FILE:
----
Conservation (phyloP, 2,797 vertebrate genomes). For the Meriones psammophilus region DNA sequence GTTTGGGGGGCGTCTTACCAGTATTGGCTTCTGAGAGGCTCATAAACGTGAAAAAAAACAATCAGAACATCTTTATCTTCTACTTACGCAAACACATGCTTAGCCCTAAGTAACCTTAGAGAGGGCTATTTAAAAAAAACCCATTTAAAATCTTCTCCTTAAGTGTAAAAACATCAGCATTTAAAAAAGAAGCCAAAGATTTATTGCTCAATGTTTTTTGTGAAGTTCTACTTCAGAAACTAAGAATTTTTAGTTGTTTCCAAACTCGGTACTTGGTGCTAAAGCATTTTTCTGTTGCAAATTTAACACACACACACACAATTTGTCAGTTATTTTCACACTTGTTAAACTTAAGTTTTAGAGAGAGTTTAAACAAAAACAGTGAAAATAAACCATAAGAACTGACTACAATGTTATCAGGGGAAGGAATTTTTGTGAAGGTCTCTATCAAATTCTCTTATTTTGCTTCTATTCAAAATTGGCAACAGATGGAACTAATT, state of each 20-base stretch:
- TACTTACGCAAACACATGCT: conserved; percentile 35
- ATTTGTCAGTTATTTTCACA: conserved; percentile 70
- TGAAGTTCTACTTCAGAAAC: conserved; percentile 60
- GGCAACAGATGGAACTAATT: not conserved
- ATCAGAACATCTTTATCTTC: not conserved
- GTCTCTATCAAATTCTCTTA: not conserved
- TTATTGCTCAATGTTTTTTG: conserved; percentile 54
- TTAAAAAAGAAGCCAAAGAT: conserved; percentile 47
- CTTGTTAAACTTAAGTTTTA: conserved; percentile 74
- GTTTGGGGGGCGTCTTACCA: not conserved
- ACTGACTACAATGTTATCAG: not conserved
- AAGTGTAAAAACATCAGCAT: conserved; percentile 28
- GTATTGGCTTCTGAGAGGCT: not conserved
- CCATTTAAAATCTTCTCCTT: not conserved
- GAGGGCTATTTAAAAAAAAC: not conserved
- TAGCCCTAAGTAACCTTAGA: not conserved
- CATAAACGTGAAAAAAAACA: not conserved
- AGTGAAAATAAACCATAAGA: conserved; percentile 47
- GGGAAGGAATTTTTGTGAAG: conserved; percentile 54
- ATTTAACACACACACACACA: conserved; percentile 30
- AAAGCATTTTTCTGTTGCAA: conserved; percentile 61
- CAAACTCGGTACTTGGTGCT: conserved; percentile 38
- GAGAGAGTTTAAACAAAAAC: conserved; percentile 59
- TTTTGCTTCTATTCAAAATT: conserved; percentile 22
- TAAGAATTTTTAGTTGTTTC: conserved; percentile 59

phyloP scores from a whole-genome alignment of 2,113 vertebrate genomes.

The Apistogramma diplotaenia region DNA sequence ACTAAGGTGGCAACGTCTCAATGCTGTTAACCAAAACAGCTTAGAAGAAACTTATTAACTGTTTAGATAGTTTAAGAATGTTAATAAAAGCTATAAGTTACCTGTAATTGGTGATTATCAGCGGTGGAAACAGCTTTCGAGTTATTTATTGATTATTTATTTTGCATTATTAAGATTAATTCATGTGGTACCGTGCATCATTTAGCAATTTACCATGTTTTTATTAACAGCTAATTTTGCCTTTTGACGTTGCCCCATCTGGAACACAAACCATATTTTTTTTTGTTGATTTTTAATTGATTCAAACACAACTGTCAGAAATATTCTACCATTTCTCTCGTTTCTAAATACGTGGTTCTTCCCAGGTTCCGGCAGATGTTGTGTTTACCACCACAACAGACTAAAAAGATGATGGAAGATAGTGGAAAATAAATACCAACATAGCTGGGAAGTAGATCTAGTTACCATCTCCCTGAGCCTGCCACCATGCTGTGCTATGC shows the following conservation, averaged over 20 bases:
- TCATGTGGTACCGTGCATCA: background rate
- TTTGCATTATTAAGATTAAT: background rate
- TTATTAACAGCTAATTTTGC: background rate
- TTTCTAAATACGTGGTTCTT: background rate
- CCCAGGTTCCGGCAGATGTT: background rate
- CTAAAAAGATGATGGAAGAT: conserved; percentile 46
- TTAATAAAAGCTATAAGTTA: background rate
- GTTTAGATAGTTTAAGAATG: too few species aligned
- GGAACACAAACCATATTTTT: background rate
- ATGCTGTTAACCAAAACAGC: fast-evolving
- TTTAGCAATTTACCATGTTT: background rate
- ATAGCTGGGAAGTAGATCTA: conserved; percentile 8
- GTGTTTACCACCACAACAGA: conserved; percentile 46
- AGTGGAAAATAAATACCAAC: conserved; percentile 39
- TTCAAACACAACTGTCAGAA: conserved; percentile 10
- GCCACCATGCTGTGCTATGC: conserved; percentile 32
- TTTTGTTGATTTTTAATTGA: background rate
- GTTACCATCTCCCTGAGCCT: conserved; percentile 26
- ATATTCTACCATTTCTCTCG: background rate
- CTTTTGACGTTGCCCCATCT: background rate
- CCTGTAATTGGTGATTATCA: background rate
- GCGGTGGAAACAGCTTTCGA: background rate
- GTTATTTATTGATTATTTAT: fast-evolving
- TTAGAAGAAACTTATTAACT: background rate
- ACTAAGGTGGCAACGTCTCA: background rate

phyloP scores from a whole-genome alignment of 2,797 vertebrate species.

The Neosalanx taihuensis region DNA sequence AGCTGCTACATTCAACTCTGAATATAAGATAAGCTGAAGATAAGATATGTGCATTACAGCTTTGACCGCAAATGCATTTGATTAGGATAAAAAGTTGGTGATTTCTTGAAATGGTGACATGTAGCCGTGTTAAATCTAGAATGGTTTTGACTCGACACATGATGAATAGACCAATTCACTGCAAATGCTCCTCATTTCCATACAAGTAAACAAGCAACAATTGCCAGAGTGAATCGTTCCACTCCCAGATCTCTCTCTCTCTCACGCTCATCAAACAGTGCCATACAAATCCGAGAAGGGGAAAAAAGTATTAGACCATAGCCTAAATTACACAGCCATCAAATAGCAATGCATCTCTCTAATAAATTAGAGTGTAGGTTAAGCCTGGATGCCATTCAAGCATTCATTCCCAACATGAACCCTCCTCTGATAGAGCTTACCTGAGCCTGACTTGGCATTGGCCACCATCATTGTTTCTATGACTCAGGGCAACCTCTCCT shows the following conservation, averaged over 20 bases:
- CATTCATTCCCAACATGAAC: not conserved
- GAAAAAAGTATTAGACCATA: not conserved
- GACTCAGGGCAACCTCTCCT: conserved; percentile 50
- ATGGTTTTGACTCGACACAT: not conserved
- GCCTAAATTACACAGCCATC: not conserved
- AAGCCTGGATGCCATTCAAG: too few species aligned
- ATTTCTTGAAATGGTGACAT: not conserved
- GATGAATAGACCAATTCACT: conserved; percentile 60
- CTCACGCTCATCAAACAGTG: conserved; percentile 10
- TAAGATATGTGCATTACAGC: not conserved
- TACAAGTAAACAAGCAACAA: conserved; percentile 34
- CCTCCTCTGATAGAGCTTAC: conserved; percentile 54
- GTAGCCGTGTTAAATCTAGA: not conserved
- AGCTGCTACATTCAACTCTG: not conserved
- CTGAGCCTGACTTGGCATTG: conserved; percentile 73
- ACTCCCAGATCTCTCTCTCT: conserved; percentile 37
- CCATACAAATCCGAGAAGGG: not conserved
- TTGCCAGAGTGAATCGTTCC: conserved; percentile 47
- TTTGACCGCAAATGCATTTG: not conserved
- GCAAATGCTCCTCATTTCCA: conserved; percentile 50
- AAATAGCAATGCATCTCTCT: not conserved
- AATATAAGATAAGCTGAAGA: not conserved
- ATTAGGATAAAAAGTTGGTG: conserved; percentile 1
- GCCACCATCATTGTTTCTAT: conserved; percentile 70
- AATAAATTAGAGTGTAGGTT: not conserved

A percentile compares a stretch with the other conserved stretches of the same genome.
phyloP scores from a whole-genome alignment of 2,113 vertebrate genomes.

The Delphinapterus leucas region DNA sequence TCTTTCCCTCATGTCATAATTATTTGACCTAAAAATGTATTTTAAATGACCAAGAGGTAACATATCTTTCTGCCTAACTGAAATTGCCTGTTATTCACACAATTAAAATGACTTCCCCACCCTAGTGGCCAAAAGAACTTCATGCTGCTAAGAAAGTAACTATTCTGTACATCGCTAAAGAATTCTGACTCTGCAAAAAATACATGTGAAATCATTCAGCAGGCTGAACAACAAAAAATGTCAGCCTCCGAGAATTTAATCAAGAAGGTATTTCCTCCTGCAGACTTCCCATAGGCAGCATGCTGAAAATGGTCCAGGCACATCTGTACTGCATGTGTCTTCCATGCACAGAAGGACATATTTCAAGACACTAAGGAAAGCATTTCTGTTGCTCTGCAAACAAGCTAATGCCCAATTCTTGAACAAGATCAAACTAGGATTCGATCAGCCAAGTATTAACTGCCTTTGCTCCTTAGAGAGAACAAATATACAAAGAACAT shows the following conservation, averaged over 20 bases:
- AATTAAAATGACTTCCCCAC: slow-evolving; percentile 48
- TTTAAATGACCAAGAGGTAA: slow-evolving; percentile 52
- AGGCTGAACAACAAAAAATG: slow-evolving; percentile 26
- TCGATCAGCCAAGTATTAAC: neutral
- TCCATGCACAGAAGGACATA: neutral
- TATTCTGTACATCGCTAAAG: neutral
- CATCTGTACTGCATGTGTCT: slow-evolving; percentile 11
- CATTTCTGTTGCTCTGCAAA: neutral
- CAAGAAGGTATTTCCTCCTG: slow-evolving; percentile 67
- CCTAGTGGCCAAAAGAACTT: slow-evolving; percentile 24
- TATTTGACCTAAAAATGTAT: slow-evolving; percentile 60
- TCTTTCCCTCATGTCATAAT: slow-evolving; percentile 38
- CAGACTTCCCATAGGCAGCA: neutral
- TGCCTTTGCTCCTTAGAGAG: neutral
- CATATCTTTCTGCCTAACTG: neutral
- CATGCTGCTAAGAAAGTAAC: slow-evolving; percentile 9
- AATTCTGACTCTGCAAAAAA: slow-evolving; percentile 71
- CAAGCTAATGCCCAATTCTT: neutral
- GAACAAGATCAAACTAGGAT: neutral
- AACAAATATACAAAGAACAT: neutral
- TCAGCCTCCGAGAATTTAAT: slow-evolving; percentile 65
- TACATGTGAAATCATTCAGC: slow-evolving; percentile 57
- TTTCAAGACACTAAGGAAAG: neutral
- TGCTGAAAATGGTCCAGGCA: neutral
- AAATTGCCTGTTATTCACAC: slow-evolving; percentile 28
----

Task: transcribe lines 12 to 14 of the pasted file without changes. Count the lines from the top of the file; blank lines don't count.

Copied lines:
- ACTGACTACAATGTTATCAG: not conserved
- AAGTGTAAAAACATCAGCAT: conserved; percentile 28
- GTATTGGCTTCTGAGAGGCT: not conserved